Kathryn Williams explores the works and influences of Sylvia Plath in a new light

Songs from the bell jar

Kathryn Williams explores the works and influences of Sylvia Plath
How one man's day in high heels showed him that Cannes must change its 'no flats' policy

One man's day in high heels

...showed him that Cannes must change its 'flats' policy
Is a quiet crusade to reform executive pay bearing fruit?

Is a quiet crusade to reform executive pay bearing fruit?

Dominic Rossi of Fidelity says his pressure on business to control rewards is working. But why aren’t other fund managers helping?
The King David Hotel gives precious work to Palestinians - unless peace talks are on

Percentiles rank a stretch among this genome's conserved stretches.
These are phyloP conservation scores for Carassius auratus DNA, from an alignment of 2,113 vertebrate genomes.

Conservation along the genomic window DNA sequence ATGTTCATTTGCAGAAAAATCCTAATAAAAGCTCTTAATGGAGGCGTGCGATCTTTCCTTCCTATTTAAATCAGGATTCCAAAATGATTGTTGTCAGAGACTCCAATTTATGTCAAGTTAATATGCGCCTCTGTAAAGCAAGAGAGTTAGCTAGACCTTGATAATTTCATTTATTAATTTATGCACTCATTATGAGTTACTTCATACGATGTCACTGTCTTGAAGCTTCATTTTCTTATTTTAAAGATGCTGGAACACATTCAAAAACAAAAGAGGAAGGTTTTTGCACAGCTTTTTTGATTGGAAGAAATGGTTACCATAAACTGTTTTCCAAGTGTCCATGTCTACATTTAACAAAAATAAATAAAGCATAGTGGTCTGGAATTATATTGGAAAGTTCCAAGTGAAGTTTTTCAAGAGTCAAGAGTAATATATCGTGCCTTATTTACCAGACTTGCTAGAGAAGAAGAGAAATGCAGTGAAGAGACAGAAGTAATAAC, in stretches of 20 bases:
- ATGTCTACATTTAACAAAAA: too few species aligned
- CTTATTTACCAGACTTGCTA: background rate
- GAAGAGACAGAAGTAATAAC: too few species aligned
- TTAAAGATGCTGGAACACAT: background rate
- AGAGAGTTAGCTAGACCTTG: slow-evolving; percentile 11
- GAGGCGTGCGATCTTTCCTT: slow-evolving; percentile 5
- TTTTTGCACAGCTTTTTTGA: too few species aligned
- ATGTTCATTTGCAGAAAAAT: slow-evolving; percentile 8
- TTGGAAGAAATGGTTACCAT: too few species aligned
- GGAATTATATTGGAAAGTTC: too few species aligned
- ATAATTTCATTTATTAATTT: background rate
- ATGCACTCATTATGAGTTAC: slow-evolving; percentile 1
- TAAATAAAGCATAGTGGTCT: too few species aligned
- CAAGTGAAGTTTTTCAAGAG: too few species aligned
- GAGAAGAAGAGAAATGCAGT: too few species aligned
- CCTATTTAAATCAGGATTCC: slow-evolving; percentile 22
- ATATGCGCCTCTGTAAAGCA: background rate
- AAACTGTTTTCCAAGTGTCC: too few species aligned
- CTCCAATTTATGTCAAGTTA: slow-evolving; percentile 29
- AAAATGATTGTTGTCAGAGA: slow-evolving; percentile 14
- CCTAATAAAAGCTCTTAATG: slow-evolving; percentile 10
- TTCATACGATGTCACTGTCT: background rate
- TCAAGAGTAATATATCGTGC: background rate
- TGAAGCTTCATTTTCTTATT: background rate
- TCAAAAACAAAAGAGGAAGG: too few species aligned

King David Hotel: Palestinians not included

The King David is special to Jerusalem. Nick Kochan checked in and discovered it has some special arrangements, too
More people moving from Australia to New Zealand than in the other direction for first time in 24 years

End of the Aussie brain drain

More people moving from Australia to New Zealand than in the other direction for first time in 24 years
Meditation is touted as a cure for mental instability but can it actually be bad for you?

Can meditation be bad for you?

Researching a mass murder, Dr Miguel Farias discovered that, far from bringing inner peace, meditation can leave devotees in pieces
Eurovision 2015: Australians will be cheering on their first-ever entrant this Saturday

Australia's first-ever Eurovision entrant

Australia, a nation of kitsch-worshippers, has always loved the Eurovision Song Contest. Maggie Alderson says it'll fit in fine